Writer Stetzer to talk marriage of rational and irrational

Jay Stetzer decided to take Week Four’s theme of “Irrationality” to heart when planning his Brown Bag lecture. He said irrationality can mean a lot of things, such as “how consumers buy things, how politicians make decisions, how we really don’t use the rational in our decision-making.”

But Stetzer wanted to explore a different avenue.

“We love the irrational, and we try to make sense out of the irrational,” he said.

Stetzer is the prose writer-in-residence for Week Four at the Chautauqua Writers’ Center. He wants to discuss how people suspend rationality, especially when they’re experiencing a story, with his Brown Bag lecture, “How a Story Finds the Rational in the Irrational.” Stetzer’s Brown Bag takes place at 12:15 p.m. today on the front porch of the Literary Arts Center at Alumni Hall.

Stetzer, a professional storyteller, said he thinks of the “irrational” as the intuitive, something he wants to explore with his talk.

“If you define the irrational as the intuitive, you may see it a bit differently,” Stetzer said. “And I’m fascinated by this. The fact that we have the cognitive part of our brain, which thinks and sees and interprets — we’re awake and aware of it all the time. It’s a very small part of the brain’s activity.”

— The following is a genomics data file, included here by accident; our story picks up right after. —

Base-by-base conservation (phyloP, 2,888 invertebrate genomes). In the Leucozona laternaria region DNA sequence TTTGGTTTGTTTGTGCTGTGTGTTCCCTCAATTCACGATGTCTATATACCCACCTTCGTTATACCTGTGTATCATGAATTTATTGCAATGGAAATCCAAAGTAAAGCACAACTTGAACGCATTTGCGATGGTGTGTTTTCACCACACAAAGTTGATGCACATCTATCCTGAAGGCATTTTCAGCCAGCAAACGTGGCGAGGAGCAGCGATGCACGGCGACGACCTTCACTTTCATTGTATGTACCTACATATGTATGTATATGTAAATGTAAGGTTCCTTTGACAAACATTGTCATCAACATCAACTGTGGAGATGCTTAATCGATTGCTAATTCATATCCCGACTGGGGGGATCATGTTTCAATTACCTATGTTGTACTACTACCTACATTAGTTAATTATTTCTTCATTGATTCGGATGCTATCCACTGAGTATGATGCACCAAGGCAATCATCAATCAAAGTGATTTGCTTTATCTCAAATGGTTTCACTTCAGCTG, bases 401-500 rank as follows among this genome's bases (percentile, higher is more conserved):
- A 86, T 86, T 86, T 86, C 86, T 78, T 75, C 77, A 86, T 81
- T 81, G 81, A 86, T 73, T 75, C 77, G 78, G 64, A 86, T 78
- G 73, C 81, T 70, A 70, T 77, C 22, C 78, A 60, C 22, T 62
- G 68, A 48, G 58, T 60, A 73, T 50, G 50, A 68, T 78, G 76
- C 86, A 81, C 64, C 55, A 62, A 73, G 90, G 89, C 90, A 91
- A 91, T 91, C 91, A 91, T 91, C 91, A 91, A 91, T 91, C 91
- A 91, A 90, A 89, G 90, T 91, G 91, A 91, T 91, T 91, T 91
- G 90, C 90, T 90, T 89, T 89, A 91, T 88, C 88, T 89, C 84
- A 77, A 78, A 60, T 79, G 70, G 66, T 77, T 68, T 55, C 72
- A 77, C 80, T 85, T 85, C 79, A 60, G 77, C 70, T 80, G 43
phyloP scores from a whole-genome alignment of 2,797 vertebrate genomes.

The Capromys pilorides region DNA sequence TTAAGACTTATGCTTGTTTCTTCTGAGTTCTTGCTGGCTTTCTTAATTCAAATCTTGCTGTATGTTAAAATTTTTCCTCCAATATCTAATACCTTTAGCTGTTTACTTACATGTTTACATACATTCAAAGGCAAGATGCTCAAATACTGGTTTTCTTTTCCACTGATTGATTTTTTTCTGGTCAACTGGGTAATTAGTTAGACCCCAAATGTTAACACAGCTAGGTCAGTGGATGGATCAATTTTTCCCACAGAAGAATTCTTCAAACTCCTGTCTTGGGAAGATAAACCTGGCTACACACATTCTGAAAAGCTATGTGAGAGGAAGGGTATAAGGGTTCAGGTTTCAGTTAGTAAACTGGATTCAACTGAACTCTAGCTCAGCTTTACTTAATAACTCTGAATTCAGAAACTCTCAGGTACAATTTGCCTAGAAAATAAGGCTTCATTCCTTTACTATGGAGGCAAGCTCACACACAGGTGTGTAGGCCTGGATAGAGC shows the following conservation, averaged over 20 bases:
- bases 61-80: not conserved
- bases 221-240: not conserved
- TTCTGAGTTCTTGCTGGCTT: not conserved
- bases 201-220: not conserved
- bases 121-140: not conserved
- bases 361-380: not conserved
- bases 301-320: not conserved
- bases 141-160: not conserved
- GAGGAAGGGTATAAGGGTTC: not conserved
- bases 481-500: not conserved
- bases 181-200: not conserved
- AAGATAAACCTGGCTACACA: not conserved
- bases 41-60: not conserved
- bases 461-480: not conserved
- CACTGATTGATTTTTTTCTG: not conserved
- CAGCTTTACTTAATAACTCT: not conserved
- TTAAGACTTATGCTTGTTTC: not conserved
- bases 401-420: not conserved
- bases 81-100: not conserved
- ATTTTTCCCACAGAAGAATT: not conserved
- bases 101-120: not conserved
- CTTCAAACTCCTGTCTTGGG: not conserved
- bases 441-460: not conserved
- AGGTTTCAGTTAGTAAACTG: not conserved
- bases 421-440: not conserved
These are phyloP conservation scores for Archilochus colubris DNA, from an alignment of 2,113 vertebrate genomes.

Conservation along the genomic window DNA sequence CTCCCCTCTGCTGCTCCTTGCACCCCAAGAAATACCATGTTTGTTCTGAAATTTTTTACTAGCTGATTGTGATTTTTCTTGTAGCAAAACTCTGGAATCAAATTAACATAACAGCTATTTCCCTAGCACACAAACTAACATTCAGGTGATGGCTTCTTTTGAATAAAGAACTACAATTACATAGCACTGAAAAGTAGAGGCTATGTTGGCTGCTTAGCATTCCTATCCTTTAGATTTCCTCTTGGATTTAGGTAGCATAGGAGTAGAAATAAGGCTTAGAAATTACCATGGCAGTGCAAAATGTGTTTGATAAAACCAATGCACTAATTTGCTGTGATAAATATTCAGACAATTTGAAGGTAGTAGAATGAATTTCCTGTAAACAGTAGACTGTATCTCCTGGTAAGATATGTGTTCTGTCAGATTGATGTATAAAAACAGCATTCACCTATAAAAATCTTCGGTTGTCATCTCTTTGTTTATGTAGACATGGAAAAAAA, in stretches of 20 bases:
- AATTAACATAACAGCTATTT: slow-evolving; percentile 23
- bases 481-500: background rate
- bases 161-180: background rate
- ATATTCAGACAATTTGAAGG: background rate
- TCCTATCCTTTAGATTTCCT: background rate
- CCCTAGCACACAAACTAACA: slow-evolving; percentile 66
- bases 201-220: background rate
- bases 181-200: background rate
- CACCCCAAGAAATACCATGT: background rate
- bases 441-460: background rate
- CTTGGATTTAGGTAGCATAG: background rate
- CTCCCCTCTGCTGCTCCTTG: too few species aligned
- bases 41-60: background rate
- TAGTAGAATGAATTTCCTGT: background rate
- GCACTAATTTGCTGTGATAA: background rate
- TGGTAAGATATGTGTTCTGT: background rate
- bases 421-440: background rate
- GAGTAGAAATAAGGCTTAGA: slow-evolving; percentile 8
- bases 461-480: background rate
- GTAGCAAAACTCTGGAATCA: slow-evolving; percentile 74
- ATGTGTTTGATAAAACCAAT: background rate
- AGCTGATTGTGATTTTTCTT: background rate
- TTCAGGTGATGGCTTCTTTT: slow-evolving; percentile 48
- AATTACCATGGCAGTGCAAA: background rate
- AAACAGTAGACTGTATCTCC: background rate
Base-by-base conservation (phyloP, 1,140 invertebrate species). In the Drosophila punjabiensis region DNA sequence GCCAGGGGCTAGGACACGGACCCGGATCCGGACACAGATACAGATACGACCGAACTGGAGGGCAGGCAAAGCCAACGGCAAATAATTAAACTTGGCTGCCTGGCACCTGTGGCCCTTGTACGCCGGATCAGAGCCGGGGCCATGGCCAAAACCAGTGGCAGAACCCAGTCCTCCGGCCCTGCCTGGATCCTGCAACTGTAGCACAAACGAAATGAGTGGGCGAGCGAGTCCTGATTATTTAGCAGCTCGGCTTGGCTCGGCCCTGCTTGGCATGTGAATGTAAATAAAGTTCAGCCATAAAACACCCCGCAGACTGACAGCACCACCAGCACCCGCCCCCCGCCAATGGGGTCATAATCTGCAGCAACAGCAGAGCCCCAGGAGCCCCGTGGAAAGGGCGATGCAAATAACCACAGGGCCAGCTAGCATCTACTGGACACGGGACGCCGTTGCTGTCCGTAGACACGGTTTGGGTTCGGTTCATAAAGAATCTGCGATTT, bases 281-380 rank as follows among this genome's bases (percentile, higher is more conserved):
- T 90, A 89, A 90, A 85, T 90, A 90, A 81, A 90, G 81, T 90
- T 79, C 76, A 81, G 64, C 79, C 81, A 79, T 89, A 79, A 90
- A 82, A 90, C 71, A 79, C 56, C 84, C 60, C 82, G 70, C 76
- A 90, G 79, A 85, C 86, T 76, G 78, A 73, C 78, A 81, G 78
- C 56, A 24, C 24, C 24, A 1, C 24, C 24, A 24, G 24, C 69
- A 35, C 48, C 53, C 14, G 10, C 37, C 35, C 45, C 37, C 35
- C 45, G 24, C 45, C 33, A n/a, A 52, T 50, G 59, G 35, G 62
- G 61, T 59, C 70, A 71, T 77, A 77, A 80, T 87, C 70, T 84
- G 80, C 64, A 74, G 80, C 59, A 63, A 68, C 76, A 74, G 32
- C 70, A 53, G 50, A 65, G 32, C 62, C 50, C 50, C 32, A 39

Stetzer said it’s the other part of the brain — the irrational, intuitive part — that interests him most.

“It’s working all the time,” Stetzer said. “It’s like a giant attic of stimuli and pictures and smells and senses and experiences. And it’s churning all the time.”

Stetzer said story is where the relationship between those two parts of the brain can collide in a satisfying way.

“In story, you’re playing with both the cognitive and the intuitive,” Stetzer said. “The rational and the irrational — that’s what I like to call it. Story blends the two: the rational and the irrational into a marriage of thought and feeling, of insight and imagination, of understanding and sensing.”

Popular culture has a fascination with irrational, but arresting, stories — such as Harry Potter, which Stetzer said defies everything we know about the universe. But that’s why people love it, he said.

“Because we’re fundamentally irrational creatures, we’re very willing to suspend our notion of disbelief to jump into a story,” Stetzer said. “That’s where story has its heyday — in the realm of the irrational.”

Stetzer said the intuitive and cognitive also collide when people see a movie and want to discuss it afterward. He said people are moved by what they see and experience, but when trying to analyze it, it can “destroy the sense” they had when they left the movie.

“In many ways, it’s better to just keep your mouth shut and let it bang around, see what it triggers, see what it tickles,” Stetzer said. “That’s not rational. But it is profoundly useful for us in the way that we grow as human spirits.”

Stetzer said his audience can expect plenty of stories from him over the course of his lecture.

“You can’t talk about stories without telling stories and giving people an experience of what you’re trying to describe in rational terms,” Stetzer said.

He also hopes to leave his audience with the sense that a story stretches beyond the moment that it’s told.

“They can carry it with them,” Stetzer said. “There are stories everywhere that live inside of them and outside of them.”